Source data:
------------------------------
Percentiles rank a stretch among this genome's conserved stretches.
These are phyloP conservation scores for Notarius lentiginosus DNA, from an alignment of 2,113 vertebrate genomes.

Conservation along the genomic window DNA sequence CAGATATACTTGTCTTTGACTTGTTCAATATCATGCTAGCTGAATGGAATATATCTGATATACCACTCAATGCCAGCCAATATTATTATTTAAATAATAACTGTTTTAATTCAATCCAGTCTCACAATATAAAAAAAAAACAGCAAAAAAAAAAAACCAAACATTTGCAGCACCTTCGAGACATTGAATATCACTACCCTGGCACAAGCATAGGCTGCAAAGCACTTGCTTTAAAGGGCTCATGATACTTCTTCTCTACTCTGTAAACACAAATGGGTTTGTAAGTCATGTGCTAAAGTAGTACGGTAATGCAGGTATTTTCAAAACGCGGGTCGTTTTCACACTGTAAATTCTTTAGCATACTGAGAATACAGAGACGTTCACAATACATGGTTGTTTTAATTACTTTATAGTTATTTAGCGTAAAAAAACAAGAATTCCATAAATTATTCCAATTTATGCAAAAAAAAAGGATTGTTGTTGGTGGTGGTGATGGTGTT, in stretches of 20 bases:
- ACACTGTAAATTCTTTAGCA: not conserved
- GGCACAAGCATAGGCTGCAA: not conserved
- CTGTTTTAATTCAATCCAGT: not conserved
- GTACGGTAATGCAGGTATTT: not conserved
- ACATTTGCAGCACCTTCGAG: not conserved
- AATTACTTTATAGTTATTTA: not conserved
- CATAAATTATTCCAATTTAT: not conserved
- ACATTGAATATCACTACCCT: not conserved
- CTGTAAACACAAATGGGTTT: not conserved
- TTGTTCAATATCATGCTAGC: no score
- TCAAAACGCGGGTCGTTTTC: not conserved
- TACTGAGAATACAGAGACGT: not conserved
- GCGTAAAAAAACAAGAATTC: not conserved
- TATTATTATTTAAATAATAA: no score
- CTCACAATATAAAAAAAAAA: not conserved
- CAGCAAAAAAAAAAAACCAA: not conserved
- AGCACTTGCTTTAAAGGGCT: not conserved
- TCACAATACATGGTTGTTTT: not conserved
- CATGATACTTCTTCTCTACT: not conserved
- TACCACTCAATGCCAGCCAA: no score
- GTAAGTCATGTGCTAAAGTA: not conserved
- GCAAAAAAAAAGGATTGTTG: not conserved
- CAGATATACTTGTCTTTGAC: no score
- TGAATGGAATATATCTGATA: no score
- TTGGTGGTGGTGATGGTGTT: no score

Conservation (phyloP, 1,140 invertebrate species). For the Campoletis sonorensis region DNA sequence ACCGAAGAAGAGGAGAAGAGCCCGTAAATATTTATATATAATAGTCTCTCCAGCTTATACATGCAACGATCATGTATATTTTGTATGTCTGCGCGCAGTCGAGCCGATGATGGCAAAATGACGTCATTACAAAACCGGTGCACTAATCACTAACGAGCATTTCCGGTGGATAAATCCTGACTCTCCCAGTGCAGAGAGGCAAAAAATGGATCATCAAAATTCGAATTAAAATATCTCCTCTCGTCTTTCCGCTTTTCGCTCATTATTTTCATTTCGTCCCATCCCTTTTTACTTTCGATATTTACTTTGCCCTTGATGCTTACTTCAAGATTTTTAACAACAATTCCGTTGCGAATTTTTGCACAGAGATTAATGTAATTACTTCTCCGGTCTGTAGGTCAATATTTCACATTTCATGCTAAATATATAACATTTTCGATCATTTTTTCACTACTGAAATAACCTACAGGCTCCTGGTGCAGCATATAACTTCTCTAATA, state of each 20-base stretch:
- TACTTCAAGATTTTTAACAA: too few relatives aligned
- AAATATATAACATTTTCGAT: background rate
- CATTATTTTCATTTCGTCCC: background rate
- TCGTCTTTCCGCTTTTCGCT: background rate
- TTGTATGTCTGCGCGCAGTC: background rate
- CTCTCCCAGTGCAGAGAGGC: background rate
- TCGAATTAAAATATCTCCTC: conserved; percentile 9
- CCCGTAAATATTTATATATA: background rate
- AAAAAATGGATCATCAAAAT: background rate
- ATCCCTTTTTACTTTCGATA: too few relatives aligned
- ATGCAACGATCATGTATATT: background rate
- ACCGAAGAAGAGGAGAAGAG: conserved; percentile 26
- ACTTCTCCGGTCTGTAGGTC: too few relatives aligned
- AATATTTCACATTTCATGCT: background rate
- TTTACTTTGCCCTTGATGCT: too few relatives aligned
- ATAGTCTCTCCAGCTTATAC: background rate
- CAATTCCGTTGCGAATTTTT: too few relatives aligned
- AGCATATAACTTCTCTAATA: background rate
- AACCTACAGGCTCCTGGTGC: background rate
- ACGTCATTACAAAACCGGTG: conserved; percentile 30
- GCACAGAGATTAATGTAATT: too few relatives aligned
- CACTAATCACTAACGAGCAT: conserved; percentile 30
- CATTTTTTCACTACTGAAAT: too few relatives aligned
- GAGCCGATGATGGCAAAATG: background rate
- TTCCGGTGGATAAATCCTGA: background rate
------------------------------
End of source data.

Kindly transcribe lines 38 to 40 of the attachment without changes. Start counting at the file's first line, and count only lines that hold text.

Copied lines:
- AAAAAATGGATCATCAAAAT: background rate
- ATCCCTTTTTACTTTCGATA: too few relatives aligned
- ATGCAACGATCATGTATATT: background rate